St Augustine Mayor Tracy Upchurch announced coronavirus business closures Tuesday, but in an interview with First Coast News yesterday, he admitted that it felt counterintuitive.
Americans are capitalists, and nowhere is capitalism more prevalent than in the business of tourism. The talent to sell the sizzle, not the steak. Showing hospitality to visitors who are miles away from home and who want to feel welcome as they discover America’s oldest city. It takes a tremendous commitment and investment of capital to achieve the success that drives our local tourist economy.
“We have absolutely gorgeous weather, it’s Spring Break for many colleges, for school districts. The beaches are beautiful, the weather is beautiful, most people feel great,” Upchurch observed when he announced the closures Tuesday.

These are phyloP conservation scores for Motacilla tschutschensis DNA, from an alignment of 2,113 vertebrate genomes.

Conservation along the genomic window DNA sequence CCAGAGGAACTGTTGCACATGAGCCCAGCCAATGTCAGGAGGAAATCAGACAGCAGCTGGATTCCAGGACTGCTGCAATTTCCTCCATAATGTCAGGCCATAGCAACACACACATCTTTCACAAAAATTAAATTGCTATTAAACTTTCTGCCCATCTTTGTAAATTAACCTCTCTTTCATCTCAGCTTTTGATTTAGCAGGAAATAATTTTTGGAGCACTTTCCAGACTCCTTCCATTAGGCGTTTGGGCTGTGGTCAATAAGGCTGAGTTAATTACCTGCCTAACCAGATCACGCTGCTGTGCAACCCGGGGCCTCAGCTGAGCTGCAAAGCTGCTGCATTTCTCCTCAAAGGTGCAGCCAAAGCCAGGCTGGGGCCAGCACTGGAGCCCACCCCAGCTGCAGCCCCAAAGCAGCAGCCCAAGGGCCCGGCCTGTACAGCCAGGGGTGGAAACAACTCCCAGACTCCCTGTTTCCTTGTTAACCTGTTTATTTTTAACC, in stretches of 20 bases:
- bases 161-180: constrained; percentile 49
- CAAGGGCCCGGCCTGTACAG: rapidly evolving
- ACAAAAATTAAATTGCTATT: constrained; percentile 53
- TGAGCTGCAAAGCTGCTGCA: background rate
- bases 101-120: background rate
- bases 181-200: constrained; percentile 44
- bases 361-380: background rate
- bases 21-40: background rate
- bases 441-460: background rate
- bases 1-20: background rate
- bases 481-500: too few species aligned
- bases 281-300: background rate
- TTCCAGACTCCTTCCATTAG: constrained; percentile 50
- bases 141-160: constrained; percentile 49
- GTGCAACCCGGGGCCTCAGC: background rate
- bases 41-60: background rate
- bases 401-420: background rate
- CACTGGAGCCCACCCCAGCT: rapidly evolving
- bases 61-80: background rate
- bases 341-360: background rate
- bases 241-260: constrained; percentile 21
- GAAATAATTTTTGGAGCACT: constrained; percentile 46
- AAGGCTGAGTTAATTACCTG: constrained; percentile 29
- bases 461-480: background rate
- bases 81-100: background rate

When a government steps in, whether through our president, our governor, or local mayor, and announces that licensed, privately owned and legally operating businesses must shut down for extended periods of time, it sends a shiver down the spine of every entrepreneur within earshot.
“Counterintuitive” becomes an understatement when we are talking about arresting the free enterprise system that has provided the capital to establish and defend this country since its founding.
Our beautiful beaches, active lifestyles and comfortable climate may fill the stands. But it is our hospitality and tourism employees who still must sell the popcorn.
They are suffering the pain of lost wages, and in some cases lost jobs, as businesses are forced to shut down — ostensibly to contain the spread of this so-called “Chinese virus”. Some speculate that our response to the virus may cause more injury to our nation than the virus itself.
Shops and restaurants can still draw hundreds of visitors — for the time being. But, with the franchised sightseeing trains and trolleys ordered to shut down, and the mayor closing all bars and ending restaurant liquor sales, life here cannot be sustained.
The Ancient City is already moving at a decidedly slower pace.